Space is not space between the earth and the sun to one who looks down from the windows of the Milky Way." He pulls on a Montecruz Supreme, releasing a smoke ring that flutters above his head like a broken halo. "It was but yesterday I thought myself a fragment quivering without rhythm in the sphere of life. Now I know that I am the sphere, and all life in rhythmic fragments moves within me." Having rid himself of these thoughts, the big man, the main man, the "impresario of the Third World" (name him, and you can have him, say his critics) turns and booms, his voice ripping across the skyline of Manhattan, "Yes, I do have an ego! I am an ego! I am!" Then, humbly, he adds, "But no man is an island, ya deeg?"
One could swear he hears the world sigh with relief, so glad it is that the orator admits to being human. "I am quintessential!" he begins again. He does not say of what he is quintessential, and it does not matter, his eyes seem to say; the word fits his mood. Words are always hovering above anyone who happens to be within ocean's distance of Don King, words fluttering in the air like crazed bats. But nobody waits for the next word, his next sentence of impeccable incoherence. They wait for his next move, that next gale of a gamble that knocks reason senseless and has powered him in a few short years from a busted-out life to the summit of his business—which you can also have if you can name it.
Call him a boxing promoter, but that does not explain what he does; it only gives him a label. Nobody knows exactly what he does or how he does it, and his adversaries, who underestimated him so badly, now flinch at the sound of his impact. The clattering telex in his office tells much more: Baby Doc Duvalier, the president for life, hopes that King can visit Haiti to discuss a situation of mutual interest; a spokesman for President Mobutu Sese Seko of Za�re has shown much interest in King's idea for a future project. King does not deal much with private capital, he works with governments, Third World countries whose rulers find King to be a useful catalyst. He says, " Henry Kissinger can't get in the places I can."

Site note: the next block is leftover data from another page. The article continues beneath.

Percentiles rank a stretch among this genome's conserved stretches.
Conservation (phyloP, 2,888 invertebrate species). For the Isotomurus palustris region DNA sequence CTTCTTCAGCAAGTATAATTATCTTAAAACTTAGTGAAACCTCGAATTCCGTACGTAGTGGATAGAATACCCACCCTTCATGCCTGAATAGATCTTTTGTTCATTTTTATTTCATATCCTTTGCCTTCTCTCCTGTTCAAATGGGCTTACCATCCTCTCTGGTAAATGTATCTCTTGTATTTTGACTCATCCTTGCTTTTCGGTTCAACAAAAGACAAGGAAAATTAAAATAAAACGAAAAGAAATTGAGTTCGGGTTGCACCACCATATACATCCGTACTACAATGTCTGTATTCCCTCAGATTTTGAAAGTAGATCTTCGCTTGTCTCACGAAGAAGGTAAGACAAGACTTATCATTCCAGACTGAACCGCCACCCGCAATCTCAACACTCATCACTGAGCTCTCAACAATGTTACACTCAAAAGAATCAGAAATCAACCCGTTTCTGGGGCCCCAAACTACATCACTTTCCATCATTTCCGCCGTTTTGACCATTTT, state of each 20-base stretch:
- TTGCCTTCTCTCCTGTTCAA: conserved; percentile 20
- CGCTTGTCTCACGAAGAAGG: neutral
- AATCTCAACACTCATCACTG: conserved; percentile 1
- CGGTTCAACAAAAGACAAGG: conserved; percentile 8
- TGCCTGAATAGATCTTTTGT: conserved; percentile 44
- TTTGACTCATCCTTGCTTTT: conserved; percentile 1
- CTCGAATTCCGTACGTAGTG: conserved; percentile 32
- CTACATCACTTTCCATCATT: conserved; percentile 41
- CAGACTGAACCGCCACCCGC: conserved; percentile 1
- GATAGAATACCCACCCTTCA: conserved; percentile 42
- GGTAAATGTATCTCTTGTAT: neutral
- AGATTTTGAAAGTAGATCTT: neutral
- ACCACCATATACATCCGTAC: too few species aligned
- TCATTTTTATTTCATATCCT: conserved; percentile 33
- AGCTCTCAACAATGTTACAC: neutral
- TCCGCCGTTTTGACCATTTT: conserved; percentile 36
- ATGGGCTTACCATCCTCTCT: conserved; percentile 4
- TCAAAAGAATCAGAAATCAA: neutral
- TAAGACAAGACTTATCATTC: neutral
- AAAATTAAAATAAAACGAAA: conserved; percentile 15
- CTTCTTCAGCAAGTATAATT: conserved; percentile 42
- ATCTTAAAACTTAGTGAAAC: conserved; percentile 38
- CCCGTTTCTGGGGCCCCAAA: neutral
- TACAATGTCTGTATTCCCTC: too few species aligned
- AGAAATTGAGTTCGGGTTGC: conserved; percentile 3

The power of the world, says King, "is slowly shifting, and you don't have to be no prophet like...who was that old dude? Yeah, Nostradeemusss. It's right in front of your nose, if you wanna look. But I don't care about politics. Just call me a promoter. Not the first black one. Not the first green one. But theeee promoter, Jack. There ain't no others, 'cause they've only had three in the history of the world: P. T. Barnum, Mike Todd, and you are lookin' at the third. Nobody kin deny it. They mock me at their peril."
Some do, though—with passion. They look upon him as a blowhard, a mountebank—and look at the way he dresses, like an M.C. in a cheap nightclub. "Just an uppity nigger, right?" says King. But the facts bite back in his defense: he has raised $35 million in less than a year for his boxing spectaculars; he has made more money for Muhammad Ali "than AH done in all his previous fights in his whole career." With the Ali-Foreman fight—and for only $14 million ("most of which they got back")—he brought "dignity and recognition and solidarity" to Za�re, a place "where people thought it was ridden with .savages." And in a few weeks King will bring to the universe Ali vs. Joe Frazier for the heavyweight title in Manila. How's that for quintessential, his long pause seems to ask.